Within the insect world itself, some species have developed predatory behaviors, occupying the role of secondary consumers. Predatory insects, including dragonflies, mantises, and robber flies, actively hunt and feed on other insects. They contribute to controlling populations of herbivorous insects and maintain ecological balance. A notable example is the praying mantis (Mantis religiosa), known for its ambush-style hunting and capturing a variety of insects, including grasshoppers and flies.

Insects also have interactions with decomposers, which play a crucial role in breaking down organic matter and recycling nutrients. Insects such as dung beetles and carrion beetles feed on animal remains, dung, and decaying plant material. These insects aid in the decomposition process, ensuring the recycling of essential nutrients back into the ecosystem.

Moreover, insects can even occupy higher trophic levels in some instances. For instance, parasitic wasps inject their eggs into other insects, utilizing them as hosts for their offspring. These eggs hatch, and the wasp larvae consume the host from within, ultimately leading to its demise. This trophic relationship showcases the complexity and diversity of interactions within the insect world.

In summary, insects are found at various levels within the food chain, serving as primary consumers, prey for secondary consumers, predators of other insects, and contributors to the decomposition process.

Their presence and interactions are critical for maintaining ecosystem balance and functioning. The examples mentioned, including grasshoppers, caterpillars, beetles, dragonflies, mantises, bats, and parasitic wasps, offer a glimpse into the intricate web of life where insects are active participants.

The energy transferred by an insect is the energy from the grass or other plants that they eat. This energy is transferred to the animals that eat the insect, for example, a grasshopper or an aphid.

This energy is then again transferred to the higher trophic levels via carnivorous insects, for example when the ladybug eats an aphid.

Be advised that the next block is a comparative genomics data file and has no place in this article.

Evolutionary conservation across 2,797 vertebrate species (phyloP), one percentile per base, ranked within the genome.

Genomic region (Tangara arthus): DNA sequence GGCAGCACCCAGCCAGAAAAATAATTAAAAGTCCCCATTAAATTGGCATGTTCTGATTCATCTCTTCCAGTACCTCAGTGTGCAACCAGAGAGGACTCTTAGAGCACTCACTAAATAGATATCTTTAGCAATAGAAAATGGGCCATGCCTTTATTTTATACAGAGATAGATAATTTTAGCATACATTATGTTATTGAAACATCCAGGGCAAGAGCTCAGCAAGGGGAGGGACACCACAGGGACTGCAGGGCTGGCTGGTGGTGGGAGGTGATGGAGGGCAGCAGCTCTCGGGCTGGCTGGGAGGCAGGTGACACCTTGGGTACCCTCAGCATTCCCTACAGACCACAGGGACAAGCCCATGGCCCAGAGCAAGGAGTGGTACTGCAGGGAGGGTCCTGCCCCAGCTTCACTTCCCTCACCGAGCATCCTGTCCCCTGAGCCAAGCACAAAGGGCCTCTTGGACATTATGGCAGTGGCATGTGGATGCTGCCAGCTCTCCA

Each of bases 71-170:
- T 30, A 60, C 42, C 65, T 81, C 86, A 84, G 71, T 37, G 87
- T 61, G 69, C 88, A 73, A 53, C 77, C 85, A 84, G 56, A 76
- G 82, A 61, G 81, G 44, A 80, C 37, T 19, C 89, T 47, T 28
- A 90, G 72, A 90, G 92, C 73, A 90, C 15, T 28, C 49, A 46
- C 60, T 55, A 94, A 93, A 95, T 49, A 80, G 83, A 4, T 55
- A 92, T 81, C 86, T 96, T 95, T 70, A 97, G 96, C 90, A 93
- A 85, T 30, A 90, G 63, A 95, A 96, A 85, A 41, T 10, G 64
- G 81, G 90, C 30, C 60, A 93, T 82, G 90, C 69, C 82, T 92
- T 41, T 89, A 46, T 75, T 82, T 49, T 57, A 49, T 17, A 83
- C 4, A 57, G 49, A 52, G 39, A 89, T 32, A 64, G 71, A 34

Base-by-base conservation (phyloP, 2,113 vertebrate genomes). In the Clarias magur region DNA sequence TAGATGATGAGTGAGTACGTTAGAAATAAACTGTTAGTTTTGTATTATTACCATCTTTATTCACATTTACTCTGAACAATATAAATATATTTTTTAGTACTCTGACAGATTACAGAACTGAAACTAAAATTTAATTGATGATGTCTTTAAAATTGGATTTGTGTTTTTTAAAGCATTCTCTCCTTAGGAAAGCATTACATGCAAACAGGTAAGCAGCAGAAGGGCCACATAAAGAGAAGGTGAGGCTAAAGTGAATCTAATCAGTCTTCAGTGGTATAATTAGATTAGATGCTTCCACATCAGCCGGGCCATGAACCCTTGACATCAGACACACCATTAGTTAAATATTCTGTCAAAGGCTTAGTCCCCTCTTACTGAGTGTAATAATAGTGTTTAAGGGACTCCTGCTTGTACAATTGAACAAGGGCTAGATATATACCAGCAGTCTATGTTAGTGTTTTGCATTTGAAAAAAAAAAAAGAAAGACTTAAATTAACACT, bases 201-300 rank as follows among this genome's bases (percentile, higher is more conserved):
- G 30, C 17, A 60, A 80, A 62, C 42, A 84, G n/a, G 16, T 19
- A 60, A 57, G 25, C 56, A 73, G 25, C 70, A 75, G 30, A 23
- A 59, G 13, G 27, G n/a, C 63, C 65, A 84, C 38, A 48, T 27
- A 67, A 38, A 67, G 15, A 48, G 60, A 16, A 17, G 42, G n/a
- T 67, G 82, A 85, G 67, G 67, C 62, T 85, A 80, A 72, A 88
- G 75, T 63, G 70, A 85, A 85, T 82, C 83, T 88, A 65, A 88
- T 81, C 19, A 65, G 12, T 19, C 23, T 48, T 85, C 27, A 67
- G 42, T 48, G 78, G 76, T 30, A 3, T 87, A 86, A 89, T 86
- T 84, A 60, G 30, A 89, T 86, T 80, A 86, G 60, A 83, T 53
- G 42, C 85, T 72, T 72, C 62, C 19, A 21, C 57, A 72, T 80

Food chains simply demonstrate how energy moves from one organism to the next, in a straight line.

Are Insects Autotrophs or Heterotrophs?

All insects are heterotrophs because they eat other living organisms. Practically no animals are autotrophic because animals do not get their energy directly from the sun as plants do. That is, animals like insects are heterotrophs and cannot make their own energy!

What Animals Prey on Insects?

Predators of insects include carnivorous insects like spiders, ants, beetles, wasps, and flies but also many larger animals like birds, rodents, and bats eat insects. In fact, bats are the animals thought to eat the most insects in the wild!

Some plants, like the Venus flytrap, will also “eat” insects!

While numerous animals will hunt for and eat insects in the wild, this is not a problem for the insects!

Learn about the success of insects as the most numerous animals in this video!

Most insects are numerous and divide fast so most species are not threatened by extinction.


In this blog post, I have looked into the diet of insects! Insects have some of the most astounding diets on the planet, eating everything from other insects, plants, and even other animals!

Of course, it goes without saying that not all insects eat plants, however, there are many species that are herbivores, but what really amazes scientists is the range of animals that insects eat, everything from other insects, to birds and mammals!

They are such an important food source, that drives energy through the food chain and sustains life across the planet! Insects, like those inching mosquitoes might be annoying, but they all have their important function in the ecosystem!

I hope you enjoy reading this article, and I do encourage you to look into my other articles on this blog for more exciting facts about wildlife and animal diets!


Omnivorous Insects: Evolution and Ecology in Natural and Agricultural Ecosystems. Nature Education.

Coll and Guershon. Omnivory in terrestrial arthropods: mixing plant and prey diets. Annu Rev Entomol 2002.

Grimaldi and Engel 2005. Evolution of the Insects.